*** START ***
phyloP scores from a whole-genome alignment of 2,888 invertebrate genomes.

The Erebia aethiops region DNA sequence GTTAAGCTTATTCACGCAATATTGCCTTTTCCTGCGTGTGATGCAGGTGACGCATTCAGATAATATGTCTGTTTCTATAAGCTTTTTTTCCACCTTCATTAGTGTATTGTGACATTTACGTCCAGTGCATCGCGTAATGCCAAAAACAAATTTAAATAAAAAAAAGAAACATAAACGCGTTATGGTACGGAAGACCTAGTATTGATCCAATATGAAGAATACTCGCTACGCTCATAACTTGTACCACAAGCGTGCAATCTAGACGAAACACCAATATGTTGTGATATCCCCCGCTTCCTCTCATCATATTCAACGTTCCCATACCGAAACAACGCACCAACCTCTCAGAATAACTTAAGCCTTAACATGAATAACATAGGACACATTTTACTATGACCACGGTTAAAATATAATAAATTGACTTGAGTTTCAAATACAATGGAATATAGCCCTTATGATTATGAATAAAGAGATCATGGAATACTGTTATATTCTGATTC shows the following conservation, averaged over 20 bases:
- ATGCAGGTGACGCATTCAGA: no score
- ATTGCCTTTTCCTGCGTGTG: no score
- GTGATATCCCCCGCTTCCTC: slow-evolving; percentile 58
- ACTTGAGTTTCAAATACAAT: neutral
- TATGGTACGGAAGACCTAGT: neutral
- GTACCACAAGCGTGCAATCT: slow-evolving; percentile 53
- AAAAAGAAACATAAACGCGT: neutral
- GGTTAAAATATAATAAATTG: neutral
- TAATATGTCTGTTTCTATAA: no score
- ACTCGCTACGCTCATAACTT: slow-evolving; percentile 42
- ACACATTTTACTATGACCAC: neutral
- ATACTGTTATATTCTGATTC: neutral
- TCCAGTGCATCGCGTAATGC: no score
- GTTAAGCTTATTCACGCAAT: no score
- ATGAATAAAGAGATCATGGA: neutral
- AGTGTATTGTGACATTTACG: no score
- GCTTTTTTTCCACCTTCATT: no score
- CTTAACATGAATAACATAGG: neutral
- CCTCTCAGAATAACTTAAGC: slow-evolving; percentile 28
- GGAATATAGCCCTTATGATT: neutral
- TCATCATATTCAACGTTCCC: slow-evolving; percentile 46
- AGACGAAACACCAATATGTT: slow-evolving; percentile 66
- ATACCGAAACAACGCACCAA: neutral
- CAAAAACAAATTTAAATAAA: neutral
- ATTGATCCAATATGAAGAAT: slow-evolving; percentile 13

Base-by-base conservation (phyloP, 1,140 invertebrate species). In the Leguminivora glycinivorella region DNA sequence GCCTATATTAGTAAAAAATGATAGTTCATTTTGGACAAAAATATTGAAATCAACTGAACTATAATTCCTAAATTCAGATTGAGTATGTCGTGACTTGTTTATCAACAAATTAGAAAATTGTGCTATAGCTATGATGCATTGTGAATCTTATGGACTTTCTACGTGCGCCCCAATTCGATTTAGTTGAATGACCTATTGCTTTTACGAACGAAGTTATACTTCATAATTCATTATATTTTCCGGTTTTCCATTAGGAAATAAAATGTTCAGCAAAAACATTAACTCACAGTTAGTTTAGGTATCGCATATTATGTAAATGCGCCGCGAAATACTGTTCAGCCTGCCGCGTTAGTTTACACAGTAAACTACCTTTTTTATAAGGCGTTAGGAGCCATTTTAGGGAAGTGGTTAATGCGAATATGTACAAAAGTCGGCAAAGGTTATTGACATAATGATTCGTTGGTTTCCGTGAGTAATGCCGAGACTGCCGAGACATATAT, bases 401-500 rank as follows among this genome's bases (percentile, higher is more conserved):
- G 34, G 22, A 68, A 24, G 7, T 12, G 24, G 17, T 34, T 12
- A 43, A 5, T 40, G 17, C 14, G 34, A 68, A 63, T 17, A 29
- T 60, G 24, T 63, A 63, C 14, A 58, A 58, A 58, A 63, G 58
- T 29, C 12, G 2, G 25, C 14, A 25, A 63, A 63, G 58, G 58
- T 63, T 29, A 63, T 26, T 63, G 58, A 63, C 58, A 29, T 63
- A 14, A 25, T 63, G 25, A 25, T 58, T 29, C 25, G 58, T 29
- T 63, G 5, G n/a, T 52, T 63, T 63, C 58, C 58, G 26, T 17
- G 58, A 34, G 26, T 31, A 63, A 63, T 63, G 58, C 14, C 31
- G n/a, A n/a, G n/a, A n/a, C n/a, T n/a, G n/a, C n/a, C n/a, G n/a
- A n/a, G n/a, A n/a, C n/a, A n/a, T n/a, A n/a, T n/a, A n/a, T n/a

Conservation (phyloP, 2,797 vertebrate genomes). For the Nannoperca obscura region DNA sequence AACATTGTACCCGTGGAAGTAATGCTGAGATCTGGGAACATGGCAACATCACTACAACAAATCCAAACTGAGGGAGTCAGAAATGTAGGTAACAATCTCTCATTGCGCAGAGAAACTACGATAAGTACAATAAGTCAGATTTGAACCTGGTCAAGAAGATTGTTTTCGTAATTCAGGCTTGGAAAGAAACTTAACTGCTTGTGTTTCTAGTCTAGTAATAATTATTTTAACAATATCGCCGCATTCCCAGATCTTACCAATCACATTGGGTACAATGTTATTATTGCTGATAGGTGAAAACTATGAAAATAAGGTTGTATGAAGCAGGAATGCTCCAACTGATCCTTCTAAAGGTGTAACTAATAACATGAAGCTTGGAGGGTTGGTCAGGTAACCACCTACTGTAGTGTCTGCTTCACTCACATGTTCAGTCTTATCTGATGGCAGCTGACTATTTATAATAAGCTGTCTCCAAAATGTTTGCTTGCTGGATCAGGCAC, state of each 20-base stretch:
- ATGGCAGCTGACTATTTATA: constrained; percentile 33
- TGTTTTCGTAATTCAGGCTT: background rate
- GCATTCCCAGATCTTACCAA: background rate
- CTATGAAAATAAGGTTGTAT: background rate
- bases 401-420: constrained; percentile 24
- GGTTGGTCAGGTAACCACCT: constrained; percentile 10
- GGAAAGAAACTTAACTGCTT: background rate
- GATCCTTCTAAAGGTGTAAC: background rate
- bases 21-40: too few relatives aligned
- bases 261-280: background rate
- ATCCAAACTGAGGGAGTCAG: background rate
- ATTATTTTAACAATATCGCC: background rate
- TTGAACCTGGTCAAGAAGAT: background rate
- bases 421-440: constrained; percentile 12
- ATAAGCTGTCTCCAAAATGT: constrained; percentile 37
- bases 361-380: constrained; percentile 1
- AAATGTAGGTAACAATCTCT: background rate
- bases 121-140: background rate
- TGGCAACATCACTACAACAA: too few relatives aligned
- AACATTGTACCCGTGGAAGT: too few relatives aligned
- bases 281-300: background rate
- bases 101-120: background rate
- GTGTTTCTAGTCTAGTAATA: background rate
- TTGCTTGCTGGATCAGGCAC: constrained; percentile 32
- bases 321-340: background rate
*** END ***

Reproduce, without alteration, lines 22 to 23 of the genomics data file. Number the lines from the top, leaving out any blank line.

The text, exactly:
- GGAATATAGCCCTTATGATT: neutral
- TCATCATATTCAACGTTCCC: slow-evolving; percentile 46